Debbie was stalked by a panhandling bird.
 We stopped to take a picture of the geothermal activity and were greeted by a raven which had no tail feathers. I don’t know if he had been injured by another animal or by the hot chemicals in the water. Regardless, the poor bird had been reduced to a parking lot beggar.
The amount of area already affected by the heat from the magma below Yellowstone is scary.


 On the way out of the park we past the herd of elk again but this time the bull was in the river with one of the cows. It looked like he was trying to keep her near the other cows and prevent her from crossing the river.

  Then I heard another bull bugle from upriver. The larger bull, in the river, lifted his head to catch the scent of the second bull and started toward the bank. He came out of the river with his antlers back and bugling. In a couple of seconds he spotted the smaller elk and start walking toward him at a fast pace. It didn't take long before the smaller bull turned around and left. The larger bull returned to his harem quickly and began to walk in circles around the cows. I guess he was making sure they were all still there and no more intruders were in the area.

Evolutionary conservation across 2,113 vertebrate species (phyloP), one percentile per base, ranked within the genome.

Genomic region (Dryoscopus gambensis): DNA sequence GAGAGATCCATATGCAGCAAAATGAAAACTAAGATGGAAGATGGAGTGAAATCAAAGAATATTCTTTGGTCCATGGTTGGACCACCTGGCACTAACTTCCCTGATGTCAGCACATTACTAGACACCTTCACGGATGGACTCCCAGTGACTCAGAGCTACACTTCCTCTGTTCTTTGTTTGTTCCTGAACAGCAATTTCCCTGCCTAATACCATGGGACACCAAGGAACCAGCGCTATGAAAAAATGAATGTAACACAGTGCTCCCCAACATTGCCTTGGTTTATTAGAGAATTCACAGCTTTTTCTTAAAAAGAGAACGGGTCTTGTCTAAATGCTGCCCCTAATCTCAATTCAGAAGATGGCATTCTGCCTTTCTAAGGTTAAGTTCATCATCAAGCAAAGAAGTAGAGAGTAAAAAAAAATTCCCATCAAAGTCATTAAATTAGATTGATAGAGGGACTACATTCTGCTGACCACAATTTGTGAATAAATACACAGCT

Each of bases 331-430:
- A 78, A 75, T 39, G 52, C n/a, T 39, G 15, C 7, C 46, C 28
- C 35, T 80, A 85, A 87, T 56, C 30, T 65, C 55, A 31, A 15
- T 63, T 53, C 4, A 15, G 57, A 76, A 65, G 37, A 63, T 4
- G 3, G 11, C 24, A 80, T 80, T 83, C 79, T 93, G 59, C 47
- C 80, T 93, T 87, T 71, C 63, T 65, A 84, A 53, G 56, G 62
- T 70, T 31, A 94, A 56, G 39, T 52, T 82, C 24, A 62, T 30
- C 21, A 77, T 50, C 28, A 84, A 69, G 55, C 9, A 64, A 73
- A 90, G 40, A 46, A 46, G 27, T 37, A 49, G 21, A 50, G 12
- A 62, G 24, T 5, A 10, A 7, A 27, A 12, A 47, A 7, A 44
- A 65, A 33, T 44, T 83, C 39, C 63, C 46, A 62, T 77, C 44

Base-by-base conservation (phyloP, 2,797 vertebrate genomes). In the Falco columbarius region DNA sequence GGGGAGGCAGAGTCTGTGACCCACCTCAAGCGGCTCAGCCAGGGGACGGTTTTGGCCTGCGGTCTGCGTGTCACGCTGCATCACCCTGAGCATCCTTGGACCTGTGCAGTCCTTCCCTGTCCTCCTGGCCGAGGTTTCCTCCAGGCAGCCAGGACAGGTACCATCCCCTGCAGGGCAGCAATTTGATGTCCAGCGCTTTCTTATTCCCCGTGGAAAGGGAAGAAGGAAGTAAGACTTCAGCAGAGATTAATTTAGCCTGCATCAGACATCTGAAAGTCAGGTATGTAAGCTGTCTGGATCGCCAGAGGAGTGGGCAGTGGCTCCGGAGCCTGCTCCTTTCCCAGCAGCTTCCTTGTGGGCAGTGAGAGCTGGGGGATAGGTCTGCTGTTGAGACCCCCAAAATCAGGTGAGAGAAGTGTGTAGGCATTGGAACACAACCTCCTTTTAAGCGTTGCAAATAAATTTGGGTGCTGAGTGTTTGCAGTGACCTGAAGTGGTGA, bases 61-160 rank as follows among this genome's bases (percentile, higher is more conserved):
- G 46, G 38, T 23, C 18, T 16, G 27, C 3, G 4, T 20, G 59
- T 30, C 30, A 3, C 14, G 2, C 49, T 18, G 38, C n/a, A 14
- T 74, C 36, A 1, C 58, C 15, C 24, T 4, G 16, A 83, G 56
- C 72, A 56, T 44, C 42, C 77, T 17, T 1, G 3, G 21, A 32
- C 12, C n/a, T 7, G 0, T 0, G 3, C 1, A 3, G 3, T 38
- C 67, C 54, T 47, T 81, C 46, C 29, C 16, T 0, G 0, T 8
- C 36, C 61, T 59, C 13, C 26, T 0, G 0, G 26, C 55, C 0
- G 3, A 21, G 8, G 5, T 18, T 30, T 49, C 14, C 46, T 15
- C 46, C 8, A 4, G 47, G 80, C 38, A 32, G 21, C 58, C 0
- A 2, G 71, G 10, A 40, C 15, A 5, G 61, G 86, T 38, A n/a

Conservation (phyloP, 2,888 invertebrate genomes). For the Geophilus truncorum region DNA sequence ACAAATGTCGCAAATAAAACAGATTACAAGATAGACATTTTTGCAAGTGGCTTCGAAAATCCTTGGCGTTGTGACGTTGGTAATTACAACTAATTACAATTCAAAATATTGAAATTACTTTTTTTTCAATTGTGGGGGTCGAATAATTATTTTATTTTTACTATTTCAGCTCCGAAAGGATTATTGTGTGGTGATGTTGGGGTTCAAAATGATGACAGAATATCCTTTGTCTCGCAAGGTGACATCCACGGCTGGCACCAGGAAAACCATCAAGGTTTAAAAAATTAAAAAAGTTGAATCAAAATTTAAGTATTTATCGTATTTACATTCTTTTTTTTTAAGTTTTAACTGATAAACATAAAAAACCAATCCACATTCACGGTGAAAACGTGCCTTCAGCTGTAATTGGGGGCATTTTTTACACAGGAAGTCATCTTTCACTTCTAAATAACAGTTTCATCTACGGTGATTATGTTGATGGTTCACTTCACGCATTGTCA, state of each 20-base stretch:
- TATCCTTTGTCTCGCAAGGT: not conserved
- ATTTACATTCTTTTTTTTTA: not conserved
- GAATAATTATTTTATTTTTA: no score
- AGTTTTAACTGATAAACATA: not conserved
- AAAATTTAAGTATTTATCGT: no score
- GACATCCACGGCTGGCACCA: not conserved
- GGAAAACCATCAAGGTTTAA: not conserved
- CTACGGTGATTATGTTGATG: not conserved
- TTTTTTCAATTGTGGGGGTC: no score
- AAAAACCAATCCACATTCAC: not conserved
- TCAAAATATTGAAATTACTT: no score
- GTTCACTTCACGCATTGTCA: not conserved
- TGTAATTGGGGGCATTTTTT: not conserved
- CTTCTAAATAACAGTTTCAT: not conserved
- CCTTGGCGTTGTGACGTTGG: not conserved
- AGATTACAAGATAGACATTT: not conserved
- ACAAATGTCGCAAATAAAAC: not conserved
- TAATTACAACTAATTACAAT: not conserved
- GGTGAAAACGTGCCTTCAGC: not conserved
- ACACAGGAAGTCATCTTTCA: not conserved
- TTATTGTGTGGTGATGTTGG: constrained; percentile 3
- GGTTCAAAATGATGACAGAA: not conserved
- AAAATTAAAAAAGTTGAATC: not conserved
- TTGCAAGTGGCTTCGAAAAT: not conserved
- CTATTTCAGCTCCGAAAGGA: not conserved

This event alone was exciting enough to make the trip to the park worthwhile.

The larger bull came out of the river bugling.
The small bull heading back to where he came from.
 We had initially planned to cut across Yellowstone Park and go to Cody, WY to the Buffalo Bill Cody Center of the West. Luckily we watched the weather the night before and found out there was a possibility the road would be closed in the higher elevations because of snow. Rather than chance having to back track we went around the park and stayed in the lower elevations.

 When we got to Cody we checked in to our hotel and went on over to the center. It is called a center because it houses four museums. There are separate  museums for firearms, the Plains Indians, western art and natural science.

 Volumes could be written about this center. All I can say is if you are ever near Cody you have to spend at least a day at the museums.

 From Cody  we went to Billings, MT where we relaxed and got ready to go home.

This was the best trip Debbie and I have been on. It was also a lot different than the trip to Washington, DC, which we had initially considered.  Just for grins I looked up the population density of Washington, DC, Wyoming and Montana. Well, DC has the highest in the nation with 9856.5 people per square mile, Wyoming has 5.8 and Montana has 6.8. I still want to see the Smithsonian some day, however, I am glad we decided to make this trip to a part of the country where there is some elbow room.

Buffalo Bill Center of the West in Cody houses four excellent museums.
This is a library in Billings, MT. It just happens to be across the street from Western Pawnbrokers, the best pawn shop I've ever been in. They have everything from Indian art to one of the largest selections of guns you'll find in any one store. No books though. They're across the street.